However, despite the lack of a genuine cloned N-SMase, there is little doubt that this enzyme is involved in ceramide generation in signaling pathways. Support for this has been obtained, amongst others, by studies showing that activation of N-SMase by TNF occurs via a distinct proteinprotein interaction, involving the cytoplasmic domain of the TNF receptor 1 called the NSD (neutral SMase activation domain), which binds to the adaptor protein FAN40 (factor associated with neutral SMase activation) (see also Chapter X/Levade). FAN, a member of the family of WD-repeat proteins, activates N-SMase by an unknown mechanism. Other potential players involved in N-SMase activation have been identified. Activation of phospholipase A2 and arachidonic acid accumulation precedes SM hydrolysis in response to TNF in HL60 cells;41 moreover, cells lacking phospholipase A2 are resistant to TNF-induced apoptosis and susceptibility to TNF can be restored by ectopic expression of phospholipase A2.42 A further level of regulation of N-SMase occurs by intracellular oxidation through the inhibition of N-SMase by reduced glutathione.31 Levels of oxidized glutathione are elevated in response to TNF in rat primary astrocytes, oligodendrocytes, microglia, and C6 glial cells.43 Thus, some up- and down-stream players in the N-SMase pathway are beginning to emerge.
Downstream Players in the Ceramide Response
Recent studies in our laboratory have identified two downstream players in the pathway initiated by binding of NGF to p75NTR and subsequent activation of N-SMase, namely deathassociated protein (DAP)-kinase44 and jun kinase,8 although it should be stressed that neither of these kinases are the initial proteins with which N-SMase interacts.
DAP-kinase is a Ca2+/calmodulin-regulated serine/threonine kinase mediating the apoptotic responses of several intra- and extracellular stress signals. It is a multi-domain protein containing a conserved death domain.17 The proapoptotic function of DAP-kinase requires the joint action of several domains and depends on autophosphorylation.45 In the developing and adult rat central nervous system, DAP-kinase mRNA is widely expressed in proliferative and post mitotic regions within the cerebral cortex, hippocampus and cerebellar Purkinje cells, from embryonic day 13 onwards.46 Expression in the brain is markedly decreased post-natally, but remains high in a number of areas, particularly the hippocampus.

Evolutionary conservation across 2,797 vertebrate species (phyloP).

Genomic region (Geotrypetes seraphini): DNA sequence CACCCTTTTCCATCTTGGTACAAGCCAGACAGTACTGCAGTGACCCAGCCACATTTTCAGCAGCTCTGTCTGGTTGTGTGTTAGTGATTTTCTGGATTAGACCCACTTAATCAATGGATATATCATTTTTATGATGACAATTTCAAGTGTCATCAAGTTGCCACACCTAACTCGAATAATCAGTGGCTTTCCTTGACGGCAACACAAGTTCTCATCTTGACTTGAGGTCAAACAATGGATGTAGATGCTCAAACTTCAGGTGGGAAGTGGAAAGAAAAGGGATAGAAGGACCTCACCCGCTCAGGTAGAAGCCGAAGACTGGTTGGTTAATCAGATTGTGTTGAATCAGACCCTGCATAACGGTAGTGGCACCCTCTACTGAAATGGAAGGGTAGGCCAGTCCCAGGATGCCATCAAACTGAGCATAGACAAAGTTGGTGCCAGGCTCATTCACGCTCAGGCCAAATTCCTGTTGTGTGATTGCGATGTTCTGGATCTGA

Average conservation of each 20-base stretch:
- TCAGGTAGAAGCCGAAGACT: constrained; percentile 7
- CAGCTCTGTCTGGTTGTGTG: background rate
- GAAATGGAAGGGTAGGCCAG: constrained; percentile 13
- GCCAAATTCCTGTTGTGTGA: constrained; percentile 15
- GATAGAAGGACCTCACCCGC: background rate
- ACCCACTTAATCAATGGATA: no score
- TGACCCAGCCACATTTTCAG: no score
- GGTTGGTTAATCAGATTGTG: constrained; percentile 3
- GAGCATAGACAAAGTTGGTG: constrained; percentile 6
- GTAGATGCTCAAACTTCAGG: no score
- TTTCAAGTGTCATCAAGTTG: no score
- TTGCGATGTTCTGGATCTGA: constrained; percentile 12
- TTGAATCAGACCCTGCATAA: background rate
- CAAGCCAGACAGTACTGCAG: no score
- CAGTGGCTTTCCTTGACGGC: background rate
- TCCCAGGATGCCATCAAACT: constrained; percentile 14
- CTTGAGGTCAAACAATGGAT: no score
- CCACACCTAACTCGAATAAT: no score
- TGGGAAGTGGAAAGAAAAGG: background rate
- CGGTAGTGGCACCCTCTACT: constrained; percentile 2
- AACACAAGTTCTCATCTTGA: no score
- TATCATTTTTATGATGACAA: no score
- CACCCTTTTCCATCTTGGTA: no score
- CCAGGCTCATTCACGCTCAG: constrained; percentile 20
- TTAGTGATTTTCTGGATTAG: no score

In culture, hippocampal neurons derived from DAP-kinase-deficient mice are almost completely resistant to treatment with short-chain ceramide and to NGF.44 Interestingly, phosphorylation of serine 308, which is required for auto-inhibition of DAP-kinase, is rapidly reduced in response to ceramide.45 However, a C-terminal peptide of DAP-kinase distinct from the autophosphorylation site efficiently blocks apoptosis by either short-chain ceramide or treatment with bacterial Smase.44 Moreover, over-expression of a kinase-dead mutant of DAP-kinase in PC12 cells abolishes ceramide-induced apoptosis.47 In addition, protein levels of DAP-kinase increase early in response to ceramide in hippocampal neurons, suggesting a further level of regulation. Together, these data suggest that although DAP-kinase is a central player in ceramide-induced cell death, the pathway in which DAP-kinase is involved is not the only one via which ceramide can induce apoptosis in neurons, since ceramide can kill neurons after long times even in DAP kinase deficient mice,44 again indicating the variety of levels at which the response to ceramide can be regulated.